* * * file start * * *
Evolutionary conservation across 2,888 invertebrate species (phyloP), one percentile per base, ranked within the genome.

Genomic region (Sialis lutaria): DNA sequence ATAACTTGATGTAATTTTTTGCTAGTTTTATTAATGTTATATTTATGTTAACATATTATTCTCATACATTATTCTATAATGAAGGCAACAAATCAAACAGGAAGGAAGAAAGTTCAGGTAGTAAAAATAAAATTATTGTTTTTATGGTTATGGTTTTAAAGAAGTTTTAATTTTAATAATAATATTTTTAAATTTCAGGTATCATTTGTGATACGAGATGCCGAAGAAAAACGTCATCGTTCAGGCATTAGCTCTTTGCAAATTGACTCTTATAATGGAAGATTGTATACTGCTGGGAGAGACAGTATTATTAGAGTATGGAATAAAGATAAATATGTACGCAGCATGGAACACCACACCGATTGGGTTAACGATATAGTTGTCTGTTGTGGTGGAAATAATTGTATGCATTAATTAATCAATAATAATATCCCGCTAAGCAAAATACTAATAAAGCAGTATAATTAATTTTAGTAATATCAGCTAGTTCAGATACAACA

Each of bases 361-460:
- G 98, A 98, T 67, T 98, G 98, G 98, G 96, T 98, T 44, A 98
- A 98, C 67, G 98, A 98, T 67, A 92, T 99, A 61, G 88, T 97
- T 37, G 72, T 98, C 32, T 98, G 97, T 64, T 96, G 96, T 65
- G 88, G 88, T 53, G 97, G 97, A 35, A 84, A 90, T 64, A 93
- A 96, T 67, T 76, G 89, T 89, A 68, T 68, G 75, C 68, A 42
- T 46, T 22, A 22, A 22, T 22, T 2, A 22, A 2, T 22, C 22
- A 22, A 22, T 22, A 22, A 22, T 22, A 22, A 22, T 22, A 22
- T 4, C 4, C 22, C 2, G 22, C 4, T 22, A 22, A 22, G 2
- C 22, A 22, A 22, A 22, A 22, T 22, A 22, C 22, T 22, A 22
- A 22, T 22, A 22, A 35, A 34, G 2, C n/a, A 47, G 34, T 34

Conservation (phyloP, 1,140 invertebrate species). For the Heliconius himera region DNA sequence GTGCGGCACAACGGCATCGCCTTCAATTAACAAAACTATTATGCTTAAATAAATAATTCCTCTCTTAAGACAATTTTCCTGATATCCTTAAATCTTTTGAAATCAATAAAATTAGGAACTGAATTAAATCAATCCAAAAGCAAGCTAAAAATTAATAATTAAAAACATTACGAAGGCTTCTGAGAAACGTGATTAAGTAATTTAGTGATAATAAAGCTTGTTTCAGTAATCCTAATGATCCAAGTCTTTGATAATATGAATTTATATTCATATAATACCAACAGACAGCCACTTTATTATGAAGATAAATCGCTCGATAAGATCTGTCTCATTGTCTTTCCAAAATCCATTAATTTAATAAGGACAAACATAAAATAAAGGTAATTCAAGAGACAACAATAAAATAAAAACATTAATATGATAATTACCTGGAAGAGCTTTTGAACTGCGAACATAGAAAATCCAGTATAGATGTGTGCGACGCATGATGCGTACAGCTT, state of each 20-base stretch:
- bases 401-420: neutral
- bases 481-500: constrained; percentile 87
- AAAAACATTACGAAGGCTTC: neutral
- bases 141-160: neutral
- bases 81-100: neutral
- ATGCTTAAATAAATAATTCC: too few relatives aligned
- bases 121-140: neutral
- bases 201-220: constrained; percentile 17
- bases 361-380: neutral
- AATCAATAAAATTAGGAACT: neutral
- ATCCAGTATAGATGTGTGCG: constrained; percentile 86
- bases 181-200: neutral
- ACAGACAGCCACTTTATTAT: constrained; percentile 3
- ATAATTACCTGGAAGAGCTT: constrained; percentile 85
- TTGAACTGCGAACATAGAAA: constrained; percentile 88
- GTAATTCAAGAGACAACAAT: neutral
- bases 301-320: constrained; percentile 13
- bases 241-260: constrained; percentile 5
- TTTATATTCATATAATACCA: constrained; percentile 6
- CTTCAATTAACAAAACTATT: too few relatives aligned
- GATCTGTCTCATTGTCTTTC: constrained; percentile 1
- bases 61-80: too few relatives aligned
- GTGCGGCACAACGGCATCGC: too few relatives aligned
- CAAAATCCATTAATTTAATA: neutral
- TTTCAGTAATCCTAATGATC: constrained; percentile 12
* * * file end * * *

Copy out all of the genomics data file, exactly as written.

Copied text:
Evolutionary conservation across 2,888 invertebrate species (phyloP), one percentile per base, ranked within the genome.

Genomic region (Sialis lutaria): DNA sequence ATAACTTGATGTAATTTTTTGCTAGTTTTATTAATGTTATATTTATGTTAACATATTATTCTCATACATTATTCTATAATGAAGGCAACAAATCAAACAGGAAGGAAGAAAGTTCAGGTAGTAAAAATAAAATTATTGTTTTTATGGTTATGGTTTTAAAGAAGTTTTAATTTTAATAATAATATTTTTAAATTTCAGGTATCATTTGTGATACGAGATGCCGAAGAAAAACGTCATCGTTCAGGCATTAGCTCTTTGCAAATTGACTCTTATAATGGAAGATTGTATACTGCTGGGAGAGACAGTATTATTAGAGTATGGAATAAAGATAAATATGTACGCAGCATGGAACACCACACCGATTGGGTTAACGATATAGTTGTCTGTTGTGGTGGAAATAATTGTATGCATTAATTAATCAATAATAATATCCCGCTAAGCAAAATACTAATAAAGCAGTATAATTAATTTTAGTAATATCAGCTAGTTCAGATACAACA

Each of bases 361-460:
- G 98, A 98, T 67, T 98, G 98, G 98, G 96, T 98, T 44, A 98
- A 98, C 67, G 98, A 98, T 67, A 92, T 99, A 61, G 88, T 97
- T 37, G 72, T 98, C 32, T 98, G 97, T 64, T 96, G 96, T 65
- G 88, G 88, T 53, G 97, G 97, A 35, A 84, A 90, T 64, A 93
- A 96, T 67, T 76, G 89, T 89, A 68, T 68, G 75, C 68, A 42
- T 46, T 22, A 22, A 22, T 22, T 2, A 22, A 2, T 22, C 22
- A 22, A 22, T 22, A 22, A 22, T 22, A 22, A 22, T 22, A 22
- T 4, C 4, C 22, C 2, G 22, C 4, T 22, A 22, A 22, G 2
- C 22, A 22, A 22, A 22, A 22, T 22, A 22, C 22, T 22, A 22
- A 22, T 22, A 22, A 35, A 34, G 2, C n/a, A 47, G 34, T 34

Conservation (phyloP, 1,140 invertebrate species). For the Heliconius himera region DNA sequence GTGCGGCACAACGGCATCGCCTTCAATTAACAAAACTATTATGCTTAAATAAATAATTCCTCTCTTAAGACAATTTTCCTGATATCCTTAAATCTTTTGAAATCAATAAAATTAGGAACTGAATTAAATCAATCCAAAAGCAAGCTAAAAATTAATAATTAAAAACATTACGAAGGCTTCTGAGAAACGTGATTAAGTAATTTAGTGATAATAAAGCTTGTTTCAGTAATCCTAATGATCCAAGTCTTTGATAATATGAATTTATATTCATATAATACCAACAGACAGCCACTTTATTATGAAGATAAATCGCTCGATAAGATCTGTCTCATTGTCTTTCCAAAATCCATTAATTTAATAAGGACAAACATAAAATAAAGGTAATTCAAGAGACAACAATAAAATAAAAACATTAATATGATAATTACCTGGAAGAGCTTTTGAACTGCGAACATAGAAAATCCAGTATAGATGTGTGCGACGCATGATGCGTACAGCTT, state of each 20-base stretch:
- bases 401-420: neutral
- bases 481-500: constrained; percentile 87
- AAAAACATTACGAAGGCTTC: neutral
- bases 141-160: neutral
- bases 81-100: neutral
- ATGCTTAAATAAATAATTCC: too few relatives aligned
- bases 121-140: neutral
- bases 201-220: constrained; percentile 17
- bases 361-380: neutral
- AATCAATAAAATTAGGAACT: neutral
- ATCCAGTATAGATGTGTGCG: constrained; percentile 86
- bases 181-200: neutral
- ACAGACAGCCACTTTATTAT: constrained; percentile 3
- ATAATTACCTGGAAGAGCTT: constrained; percentile 85
- TTGAACTGCGAACATAGAAA: constrained; percentile 88
- GTAATTCAAGAGACAACAAT: neutral
- bases 301-320: constrained; percentile 13
- bases 241-260: constrained; percentile 5
- TTTATATTCATATAATACCA: constrained; percentile 6
- CTTCAATTAACAAAACTATT: too few relatives aligned
- GATCTGTCTCATTGTCTTTC: constrained; percentile 1
- bases 61-80: too few relatives aligned
- GTGCGGCACAACGGCATCGC: too few relatives aligned
- CAAAATCCATTAATTTAATA: neutral
- TTTCAGTAATCCTAATGATC: constrained; percentile 12